The walnuts we're all most familiar with are called English walnuts. The variety actually started out as the Persian walnut, and was thought to have grown in the Hanging Gardens of Babylon and even mentioned in the Code of Hammurabi. Through selective breeding, the Greeks enlarged the fruit of the Persian walnut to resemble the size of the walnuts we eat today.
The Persian walnut picked up the name "English walnut" over the years since it was English merchants who introduced the nuts across the globe. Then in the 18th century, in what was then called Alta California, Franciscan monks began growing English walnuts, later renamed to California or Mission walnuts.
But wait—it gets even more confusing.
There's a type of walnut native to the U.S. that's called the California Black Walnut. The Persian walnut became the English walnut, which many people call California or Mission walnuts, and the California Black walnut is mostly referred to as simply a Black walnut. Have I lost you yet?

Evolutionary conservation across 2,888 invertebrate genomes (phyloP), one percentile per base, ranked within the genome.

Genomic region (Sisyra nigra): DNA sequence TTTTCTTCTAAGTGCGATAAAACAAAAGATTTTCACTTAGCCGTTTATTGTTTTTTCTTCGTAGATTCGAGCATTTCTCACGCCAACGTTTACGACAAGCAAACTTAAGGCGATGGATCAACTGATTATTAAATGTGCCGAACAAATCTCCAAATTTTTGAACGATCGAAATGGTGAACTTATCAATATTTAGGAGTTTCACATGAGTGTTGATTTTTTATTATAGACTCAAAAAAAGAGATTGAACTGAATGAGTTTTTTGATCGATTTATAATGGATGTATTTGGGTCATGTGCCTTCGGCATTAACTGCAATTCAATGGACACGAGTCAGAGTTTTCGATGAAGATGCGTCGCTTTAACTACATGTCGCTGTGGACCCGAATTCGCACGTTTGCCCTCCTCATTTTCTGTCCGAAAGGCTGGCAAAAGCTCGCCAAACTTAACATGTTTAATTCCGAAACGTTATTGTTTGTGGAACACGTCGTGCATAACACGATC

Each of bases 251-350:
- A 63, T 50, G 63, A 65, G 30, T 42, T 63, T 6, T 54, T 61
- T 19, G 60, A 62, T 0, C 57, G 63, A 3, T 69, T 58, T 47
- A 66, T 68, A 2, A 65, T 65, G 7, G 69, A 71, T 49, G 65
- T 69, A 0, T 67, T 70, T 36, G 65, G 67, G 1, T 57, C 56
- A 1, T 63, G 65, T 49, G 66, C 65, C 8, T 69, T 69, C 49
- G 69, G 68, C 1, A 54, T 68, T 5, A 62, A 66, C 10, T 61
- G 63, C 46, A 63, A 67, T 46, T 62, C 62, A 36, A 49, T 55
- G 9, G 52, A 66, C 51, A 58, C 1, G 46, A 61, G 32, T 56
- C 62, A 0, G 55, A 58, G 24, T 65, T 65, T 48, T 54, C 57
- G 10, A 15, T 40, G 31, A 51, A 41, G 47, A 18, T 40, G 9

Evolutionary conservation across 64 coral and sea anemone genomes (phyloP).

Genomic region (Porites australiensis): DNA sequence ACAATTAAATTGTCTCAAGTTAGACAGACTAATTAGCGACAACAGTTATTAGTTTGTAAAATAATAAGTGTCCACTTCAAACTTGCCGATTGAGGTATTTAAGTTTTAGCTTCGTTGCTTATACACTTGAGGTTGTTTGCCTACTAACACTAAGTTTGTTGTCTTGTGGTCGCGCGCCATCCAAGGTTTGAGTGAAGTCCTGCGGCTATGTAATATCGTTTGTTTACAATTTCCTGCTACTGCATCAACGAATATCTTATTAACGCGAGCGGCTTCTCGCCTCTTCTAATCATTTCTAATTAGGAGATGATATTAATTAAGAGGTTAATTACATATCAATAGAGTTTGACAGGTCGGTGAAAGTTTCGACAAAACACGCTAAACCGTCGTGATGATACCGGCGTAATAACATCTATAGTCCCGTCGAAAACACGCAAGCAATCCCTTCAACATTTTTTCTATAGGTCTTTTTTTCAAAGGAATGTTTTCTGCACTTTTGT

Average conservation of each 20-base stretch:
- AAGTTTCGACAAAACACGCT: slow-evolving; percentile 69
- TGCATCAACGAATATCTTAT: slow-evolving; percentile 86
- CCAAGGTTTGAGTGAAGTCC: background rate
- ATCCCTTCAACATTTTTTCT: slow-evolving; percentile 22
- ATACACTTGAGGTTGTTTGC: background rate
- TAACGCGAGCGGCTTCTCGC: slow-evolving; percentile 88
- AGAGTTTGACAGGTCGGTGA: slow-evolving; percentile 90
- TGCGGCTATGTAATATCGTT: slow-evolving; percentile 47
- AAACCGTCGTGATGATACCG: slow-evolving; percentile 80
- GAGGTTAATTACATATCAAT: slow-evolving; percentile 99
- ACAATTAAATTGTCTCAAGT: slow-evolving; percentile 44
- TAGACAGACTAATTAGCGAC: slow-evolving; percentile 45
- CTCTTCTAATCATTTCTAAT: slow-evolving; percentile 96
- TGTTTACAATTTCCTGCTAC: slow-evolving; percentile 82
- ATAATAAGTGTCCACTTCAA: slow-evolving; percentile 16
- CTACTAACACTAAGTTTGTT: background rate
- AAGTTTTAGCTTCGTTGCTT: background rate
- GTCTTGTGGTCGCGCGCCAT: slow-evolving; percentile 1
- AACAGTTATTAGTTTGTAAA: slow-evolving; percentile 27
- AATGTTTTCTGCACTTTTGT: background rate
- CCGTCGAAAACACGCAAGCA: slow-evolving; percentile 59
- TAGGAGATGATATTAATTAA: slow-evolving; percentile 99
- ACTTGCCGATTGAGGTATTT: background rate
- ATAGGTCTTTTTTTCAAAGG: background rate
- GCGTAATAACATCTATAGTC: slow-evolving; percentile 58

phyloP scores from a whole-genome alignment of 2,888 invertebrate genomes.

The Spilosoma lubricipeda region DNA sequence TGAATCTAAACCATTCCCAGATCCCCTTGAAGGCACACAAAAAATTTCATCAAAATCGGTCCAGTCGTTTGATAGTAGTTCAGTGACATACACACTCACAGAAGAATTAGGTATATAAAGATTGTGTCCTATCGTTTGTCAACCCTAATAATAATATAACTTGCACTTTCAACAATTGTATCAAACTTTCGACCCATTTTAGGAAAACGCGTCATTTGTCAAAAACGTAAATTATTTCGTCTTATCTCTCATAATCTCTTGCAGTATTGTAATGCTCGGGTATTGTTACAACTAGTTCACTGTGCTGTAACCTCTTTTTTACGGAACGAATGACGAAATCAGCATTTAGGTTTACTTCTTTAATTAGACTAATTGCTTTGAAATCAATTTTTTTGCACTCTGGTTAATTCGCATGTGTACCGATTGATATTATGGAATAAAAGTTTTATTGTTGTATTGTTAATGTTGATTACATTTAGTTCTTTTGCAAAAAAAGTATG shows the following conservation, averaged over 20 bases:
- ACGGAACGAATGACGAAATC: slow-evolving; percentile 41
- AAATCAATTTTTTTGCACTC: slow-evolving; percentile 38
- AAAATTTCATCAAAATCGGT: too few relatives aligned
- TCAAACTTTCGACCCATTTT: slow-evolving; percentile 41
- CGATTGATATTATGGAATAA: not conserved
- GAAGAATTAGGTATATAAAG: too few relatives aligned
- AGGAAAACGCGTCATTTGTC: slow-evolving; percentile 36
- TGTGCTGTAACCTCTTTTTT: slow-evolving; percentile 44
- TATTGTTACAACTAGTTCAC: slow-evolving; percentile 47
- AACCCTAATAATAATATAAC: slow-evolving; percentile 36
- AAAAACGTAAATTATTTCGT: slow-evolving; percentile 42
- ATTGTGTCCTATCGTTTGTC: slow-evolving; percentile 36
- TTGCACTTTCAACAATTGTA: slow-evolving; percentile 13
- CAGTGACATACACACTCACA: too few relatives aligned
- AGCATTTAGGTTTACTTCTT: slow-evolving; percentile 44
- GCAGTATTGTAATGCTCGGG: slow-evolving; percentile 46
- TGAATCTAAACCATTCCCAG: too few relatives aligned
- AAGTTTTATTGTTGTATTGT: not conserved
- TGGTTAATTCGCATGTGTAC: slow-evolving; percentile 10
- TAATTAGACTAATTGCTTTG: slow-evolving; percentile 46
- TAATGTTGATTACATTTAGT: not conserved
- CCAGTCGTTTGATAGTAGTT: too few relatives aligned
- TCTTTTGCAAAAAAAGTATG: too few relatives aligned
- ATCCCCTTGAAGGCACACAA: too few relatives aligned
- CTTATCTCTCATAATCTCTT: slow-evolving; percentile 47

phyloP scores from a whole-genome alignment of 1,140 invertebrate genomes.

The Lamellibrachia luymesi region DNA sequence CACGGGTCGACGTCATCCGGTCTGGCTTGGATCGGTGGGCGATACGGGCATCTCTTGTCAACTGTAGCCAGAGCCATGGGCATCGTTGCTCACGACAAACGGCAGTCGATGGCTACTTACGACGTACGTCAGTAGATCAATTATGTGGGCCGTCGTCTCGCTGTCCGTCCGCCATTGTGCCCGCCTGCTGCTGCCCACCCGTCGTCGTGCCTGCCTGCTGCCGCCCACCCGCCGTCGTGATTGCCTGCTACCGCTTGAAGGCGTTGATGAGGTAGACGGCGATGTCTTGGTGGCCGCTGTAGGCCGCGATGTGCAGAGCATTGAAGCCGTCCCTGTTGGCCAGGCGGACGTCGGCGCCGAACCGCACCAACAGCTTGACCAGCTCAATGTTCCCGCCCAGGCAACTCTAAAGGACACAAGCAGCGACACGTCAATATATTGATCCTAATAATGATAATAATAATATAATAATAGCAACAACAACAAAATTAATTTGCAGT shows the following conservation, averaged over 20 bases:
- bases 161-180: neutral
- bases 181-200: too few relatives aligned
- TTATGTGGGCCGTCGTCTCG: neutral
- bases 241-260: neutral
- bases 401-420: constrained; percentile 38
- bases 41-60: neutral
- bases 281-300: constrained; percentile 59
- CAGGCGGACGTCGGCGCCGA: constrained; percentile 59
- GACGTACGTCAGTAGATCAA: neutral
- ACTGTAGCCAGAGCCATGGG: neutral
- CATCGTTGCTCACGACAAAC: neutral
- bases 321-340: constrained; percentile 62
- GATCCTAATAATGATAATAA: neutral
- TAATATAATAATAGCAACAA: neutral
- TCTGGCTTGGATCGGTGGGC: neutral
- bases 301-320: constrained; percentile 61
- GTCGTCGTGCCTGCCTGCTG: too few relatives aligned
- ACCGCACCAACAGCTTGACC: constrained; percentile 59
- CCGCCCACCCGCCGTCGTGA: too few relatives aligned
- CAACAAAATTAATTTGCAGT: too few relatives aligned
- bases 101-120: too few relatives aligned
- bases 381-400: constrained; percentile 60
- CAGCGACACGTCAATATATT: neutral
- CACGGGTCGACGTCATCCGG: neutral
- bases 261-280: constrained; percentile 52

So what kind of walnuts do we eat? Well, the Black Walnut was in fact part of many native American diets but most of the walnuts we eat today are actually English walnuts, which have a milder taste and broader appeal. They also have thinner, easier-to-crack shells. Black Walnuts on the other hand have a bolder, earthier flavor. Their shells are thick, tough to crack, and will likely stain your hands.
Black walnut trees are not really cultivated on the same scale of English walnuts. They mostly grow wild across central and eastern parts of the country. Hammons is a company that's dedicated to preserving the legacy and availability of the Black Walnut.
Are you nuts for walnuts? Black or English? Do you have any favorite recipes using either variety?
About the author: Lee Zalben was a PB&J-loving kid that grew up to be the founder and president of Peanut Butter & Co., which began as a Greenwich Village sandwich shop serving nothing but peanut butter sandwiches and expanded to include the now-famous line of all natural flavored peanut butter. Lee is a graduate of Vassar College and enjoys traveling the world in search of interesting foods made with peanuts, tree nuts, and seeds. When he's not working, eating, flying or writing, he enjoys scuba diving and training elephants.